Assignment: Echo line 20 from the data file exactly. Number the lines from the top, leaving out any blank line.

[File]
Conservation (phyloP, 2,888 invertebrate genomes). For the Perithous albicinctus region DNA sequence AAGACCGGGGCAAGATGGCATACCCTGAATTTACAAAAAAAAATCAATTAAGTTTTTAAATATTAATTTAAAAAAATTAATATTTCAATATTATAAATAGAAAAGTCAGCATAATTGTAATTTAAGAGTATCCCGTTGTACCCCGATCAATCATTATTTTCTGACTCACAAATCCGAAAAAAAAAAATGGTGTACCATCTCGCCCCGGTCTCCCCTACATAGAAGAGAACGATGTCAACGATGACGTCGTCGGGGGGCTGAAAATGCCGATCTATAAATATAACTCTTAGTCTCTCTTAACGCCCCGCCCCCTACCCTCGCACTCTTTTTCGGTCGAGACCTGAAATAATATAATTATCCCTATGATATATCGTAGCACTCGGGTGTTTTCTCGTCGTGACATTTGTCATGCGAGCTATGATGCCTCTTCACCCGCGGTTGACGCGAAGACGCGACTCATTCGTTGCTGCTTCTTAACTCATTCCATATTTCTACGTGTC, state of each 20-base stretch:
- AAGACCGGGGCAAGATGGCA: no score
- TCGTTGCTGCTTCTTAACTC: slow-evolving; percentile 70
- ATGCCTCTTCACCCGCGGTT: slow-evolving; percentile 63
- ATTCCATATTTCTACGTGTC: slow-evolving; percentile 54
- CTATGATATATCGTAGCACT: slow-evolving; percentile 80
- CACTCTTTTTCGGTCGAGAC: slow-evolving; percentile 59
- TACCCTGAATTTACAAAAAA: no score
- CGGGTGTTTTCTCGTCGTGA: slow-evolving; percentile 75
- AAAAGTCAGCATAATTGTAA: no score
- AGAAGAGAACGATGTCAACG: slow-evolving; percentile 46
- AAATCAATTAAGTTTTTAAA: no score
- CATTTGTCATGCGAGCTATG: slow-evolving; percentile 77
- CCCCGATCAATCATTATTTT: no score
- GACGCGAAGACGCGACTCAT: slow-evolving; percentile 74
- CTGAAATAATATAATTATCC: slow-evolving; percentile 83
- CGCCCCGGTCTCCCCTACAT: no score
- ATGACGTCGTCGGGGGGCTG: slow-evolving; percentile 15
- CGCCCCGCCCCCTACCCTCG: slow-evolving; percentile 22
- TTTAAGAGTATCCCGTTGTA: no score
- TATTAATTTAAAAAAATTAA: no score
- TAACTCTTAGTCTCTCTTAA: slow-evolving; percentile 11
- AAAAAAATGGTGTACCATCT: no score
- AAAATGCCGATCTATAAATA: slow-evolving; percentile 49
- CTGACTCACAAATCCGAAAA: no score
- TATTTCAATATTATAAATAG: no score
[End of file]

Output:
- TTTAAGAGTATCCCGTTGTA: no score